By Jerry Kornfeld, M.D.
[dropcaps type=”circle” color=”” background=””]A[/dropcaps]s every CEO and company owner knows, health care costs have skyrocketed over the past several years. In fact, many Fortune 500 companies now report that the majority of their profits are being eaten up by these outrageous expenses.
In order to deal with these increased costs, many employers have resorted to adopting managed care strategies of reducing benefits or cost shifting to employees. Unfortunately, these strategies alone cannot solve the problem. In fact, they actually make it worse by depressing the value of health benefits and directly impacting employee recruitment and retention. A larger and more effective solution involves establishing a “culture of health” in today’s companies.
What exactly does that mean?
Business owners need to think outside of the box and establish an environment that gives them some control over the crisis. This alternative strategy also depends upon improving the health status of employees so that less medical care is required.
Both healthy and chronically ill employees will benefit from an improvement in their well-being, regardless of their current health levels. In addition, a positive program of disease management and prevention helps to reduce medical costs and has a direct impact on workers compensation, disability costs, absenteeism and productivity. This approach also complements health care consumerism as a strategy for health improvement and benefit cost reduction.
The bottom line is that getting your employees involved in a culture of health will result in improved employee health, outlook and satisfaction, as well as cost savings to you.
Where Do You Stand?
The most effective workplace health promotion involves a comprehensive program that aims at improving four key areas:
• Physical environment. A healthy, well-designed, safe place to work.
• Psychosocial environment. A culture that supports employee well-being.
• Personal resources. Having resources available to assist in coping with stresses when needed.
• Personal health practices. The opportunity to learn how to make lifestyle choices that support long-term health and wellness.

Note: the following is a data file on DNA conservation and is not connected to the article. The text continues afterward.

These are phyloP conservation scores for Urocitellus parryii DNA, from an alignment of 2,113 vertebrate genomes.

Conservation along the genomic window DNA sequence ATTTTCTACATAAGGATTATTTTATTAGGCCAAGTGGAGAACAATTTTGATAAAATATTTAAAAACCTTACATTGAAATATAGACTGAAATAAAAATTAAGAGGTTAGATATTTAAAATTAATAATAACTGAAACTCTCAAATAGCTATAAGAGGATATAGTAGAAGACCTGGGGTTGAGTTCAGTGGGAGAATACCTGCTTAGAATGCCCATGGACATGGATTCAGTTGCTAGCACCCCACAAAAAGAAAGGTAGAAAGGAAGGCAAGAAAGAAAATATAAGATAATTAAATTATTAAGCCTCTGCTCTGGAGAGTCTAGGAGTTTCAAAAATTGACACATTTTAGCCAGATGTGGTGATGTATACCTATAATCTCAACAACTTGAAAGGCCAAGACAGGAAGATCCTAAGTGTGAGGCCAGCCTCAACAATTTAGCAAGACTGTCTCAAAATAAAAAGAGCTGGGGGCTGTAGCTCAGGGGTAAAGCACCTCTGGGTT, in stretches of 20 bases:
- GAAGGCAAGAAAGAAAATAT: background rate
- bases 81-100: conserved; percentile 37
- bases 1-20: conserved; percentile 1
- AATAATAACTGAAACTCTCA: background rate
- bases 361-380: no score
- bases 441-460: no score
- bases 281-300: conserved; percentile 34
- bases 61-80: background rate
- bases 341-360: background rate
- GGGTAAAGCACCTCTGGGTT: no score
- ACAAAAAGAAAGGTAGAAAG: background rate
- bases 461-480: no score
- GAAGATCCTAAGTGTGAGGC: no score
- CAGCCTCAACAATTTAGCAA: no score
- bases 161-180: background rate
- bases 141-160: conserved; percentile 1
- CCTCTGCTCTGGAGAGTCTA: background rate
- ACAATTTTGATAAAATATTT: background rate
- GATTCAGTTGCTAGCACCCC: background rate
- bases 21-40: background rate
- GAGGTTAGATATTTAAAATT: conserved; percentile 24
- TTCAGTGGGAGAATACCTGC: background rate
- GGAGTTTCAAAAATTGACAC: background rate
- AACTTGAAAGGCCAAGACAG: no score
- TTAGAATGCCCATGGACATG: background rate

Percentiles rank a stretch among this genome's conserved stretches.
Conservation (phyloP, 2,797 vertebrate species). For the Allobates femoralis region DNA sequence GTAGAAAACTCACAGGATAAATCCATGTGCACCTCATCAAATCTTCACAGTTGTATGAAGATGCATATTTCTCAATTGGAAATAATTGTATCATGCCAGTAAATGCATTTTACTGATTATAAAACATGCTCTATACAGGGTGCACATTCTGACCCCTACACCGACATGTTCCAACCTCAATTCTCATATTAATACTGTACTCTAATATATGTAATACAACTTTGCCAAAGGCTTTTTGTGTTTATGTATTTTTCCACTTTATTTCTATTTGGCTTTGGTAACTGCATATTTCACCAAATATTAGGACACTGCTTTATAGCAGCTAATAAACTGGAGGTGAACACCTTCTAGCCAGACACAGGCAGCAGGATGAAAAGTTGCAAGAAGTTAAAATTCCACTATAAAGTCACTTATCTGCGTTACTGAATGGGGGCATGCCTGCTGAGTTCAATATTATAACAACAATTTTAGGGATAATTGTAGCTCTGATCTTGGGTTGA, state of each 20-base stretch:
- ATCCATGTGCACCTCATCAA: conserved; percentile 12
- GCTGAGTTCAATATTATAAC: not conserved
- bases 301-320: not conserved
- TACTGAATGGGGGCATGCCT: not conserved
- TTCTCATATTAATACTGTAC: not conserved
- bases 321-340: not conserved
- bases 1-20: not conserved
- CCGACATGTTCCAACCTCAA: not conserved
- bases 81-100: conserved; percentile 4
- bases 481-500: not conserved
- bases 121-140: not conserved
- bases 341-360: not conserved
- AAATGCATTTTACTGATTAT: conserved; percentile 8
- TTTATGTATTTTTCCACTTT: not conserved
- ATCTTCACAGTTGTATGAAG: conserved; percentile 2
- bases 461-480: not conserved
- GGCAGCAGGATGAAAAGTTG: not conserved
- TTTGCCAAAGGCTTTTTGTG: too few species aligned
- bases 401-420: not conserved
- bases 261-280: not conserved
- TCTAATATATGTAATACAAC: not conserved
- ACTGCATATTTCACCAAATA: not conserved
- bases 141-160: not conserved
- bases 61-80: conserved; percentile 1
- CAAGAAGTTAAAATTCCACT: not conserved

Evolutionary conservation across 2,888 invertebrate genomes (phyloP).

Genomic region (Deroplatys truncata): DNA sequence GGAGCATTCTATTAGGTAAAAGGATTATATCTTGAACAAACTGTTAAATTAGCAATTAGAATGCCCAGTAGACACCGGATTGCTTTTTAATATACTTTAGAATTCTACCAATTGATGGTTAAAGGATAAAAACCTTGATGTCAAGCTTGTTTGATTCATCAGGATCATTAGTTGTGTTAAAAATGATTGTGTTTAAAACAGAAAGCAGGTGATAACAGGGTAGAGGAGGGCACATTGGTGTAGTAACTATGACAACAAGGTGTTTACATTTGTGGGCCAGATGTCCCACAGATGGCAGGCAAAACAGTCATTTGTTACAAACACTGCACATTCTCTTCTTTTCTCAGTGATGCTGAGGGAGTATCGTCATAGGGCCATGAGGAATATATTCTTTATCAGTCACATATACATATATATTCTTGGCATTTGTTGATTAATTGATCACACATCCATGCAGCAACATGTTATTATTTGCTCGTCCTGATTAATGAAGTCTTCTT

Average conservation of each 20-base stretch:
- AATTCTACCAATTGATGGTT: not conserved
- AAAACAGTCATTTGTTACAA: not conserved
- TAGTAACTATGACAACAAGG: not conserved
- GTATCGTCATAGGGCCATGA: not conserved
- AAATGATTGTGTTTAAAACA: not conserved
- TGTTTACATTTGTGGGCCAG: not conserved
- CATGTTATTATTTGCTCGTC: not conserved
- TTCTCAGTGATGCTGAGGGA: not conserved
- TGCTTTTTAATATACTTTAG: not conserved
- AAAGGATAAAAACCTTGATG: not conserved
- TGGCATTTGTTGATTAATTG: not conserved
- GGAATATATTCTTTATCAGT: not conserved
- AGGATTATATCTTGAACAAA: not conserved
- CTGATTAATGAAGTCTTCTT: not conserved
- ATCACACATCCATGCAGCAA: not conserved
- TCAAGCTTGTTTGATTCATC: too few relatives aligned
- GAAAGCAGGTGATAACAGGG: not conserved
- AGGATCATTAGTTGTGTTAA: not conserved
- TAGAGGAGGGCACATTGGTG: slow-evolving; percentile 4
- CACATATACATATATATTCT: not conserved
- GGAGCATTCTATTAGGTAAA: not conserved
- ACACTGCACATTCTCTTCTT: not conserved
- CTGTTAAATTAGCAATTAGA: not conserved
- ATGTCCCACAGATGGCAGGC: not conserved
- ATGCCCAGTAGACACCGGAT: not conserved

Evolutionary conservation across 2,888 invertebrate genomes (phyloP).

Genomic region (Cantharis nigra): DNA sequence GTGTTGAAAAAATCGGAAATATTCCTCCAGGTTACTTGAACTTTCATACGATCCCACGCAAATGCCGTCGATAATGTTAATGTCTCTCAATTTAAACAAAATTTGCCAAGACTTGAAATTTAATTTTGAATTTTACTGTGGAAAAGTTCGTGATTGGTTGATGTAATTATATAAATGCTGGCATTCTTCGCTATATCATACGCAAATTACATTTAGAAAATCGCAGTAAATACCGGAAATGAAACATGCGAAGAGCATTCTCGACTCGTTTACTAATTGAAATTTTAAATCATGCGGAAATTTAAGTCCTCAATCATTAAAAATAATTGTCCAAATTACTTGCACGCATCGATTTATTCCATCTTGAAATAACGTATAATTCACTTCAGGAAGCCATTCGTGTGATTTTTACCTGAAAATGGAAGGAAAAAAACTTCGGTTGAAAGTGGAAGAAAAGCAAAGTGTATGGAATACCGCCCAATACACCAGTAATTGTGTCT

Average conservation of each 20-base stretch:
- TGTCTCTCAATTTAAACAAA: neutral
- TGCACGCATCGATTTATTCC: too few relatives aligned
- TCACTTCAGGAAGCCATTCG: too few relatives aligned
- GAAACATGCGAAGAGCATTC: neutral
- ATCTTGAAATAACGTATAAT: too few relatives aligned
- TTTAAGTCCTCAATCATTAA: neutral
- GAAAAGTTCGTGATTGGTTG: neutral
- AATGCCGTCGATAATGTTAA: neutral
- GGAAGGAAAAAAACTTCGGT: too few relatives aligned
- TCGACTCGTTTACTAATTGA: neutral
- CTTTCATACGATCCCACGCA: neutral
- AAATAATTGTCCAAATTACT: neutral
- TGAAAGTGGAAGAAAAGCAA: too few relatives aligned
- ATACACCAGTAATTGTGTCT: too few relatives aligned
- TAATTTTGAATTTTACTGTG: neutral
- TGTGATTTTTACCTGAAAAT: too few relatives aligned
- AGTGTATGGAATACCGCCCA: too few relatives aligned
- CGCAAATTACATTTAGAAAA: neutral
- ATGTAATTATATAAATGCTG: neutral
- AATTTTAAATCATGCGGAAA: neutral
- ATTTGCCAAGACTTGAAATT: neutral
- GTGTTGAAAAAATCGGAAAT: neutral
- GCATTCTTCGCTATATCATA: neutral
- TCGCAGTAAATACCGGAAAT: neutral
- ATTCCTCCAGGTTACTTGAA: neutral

• Do you have a strategic approach in place to develop and sustain a healthy workplace?
• Do your executives demonstrate (through their comments and actions) a commitment to the management of a healthy workplace?
• Do you have a formal program in place to evaluate employee health and health needs?
• Do you have methods in place that make it easy for employees to obtain health information so that they have help in making lifestyle changes?
• Have you suggested incentives to help your employees adopt this culture of health?
Nearly 50 percent of Americans report having a chronic illness, and they account for 75 percent of our national spending on health care. These high numbers have a direct impact on costs, disabilities, increased absenteeism, lower productivity, safety and morale. You can’t control the insurance companies and their fees, but you certainly have some control over your employees. Establishing a culture of health will help with a long-term strategy of health care management.
Currently, health care costs are estimated to cost $3,000 to $4,000 per employee, per year. Yet, 80 percent of all illness is preventable. For example, heart disease is the number one killer of men and women in America, but it is mostly a lifestyle disease. As I mention in my soon-to-be-released book, “Your Hundred Year Heart,” the majority of those who succumb to heart disease could have prevented its occurrence by changing a few habits and adopting a healthier lifestyle.
A Program that Works
How do you create a culture of health?
Start by explaining to new employees that you’re interested not only in their occupational skills, but also in their good health. From day one, let them know about your commitment to providing exposure to all of the latest methods of dealing with their illness and providing programs to help them prevent additional medical problems. To succeed, the program must involve a collaborative approach between employer and employee. The end result is healthier and happier employees and an improved bottom line through lower health care costs.
The lifestyle changes promoted by a culture of wellness and its impact on costs have been documented by many large corporations. For example:
• DuPont reported that for every dollar invested in workplace health programs, they received a $1.42 benefit in lower absenteeism over a two-year period.
• Johnson and Johnson reduced their absenteeism by 15 percent within two years after introducing their wellness programs.
• After analyzing claims over a two-year period, Sony Corp. of America found that 50 percent of its indemnity plan costs were incurred by employees with medical conditions that were lifestyle related or that could be changed.
As a speaker, consultant, doctor and former HMO medical director, my recommendation is that every CEO and business owner strive to establish a culture of wellness for their company. Certainly, every business decision involves a careful risk/reward analysis. But when it comes to investing the dollars to develop this a culture of health for your employees, the rewards far outweigh the risk.
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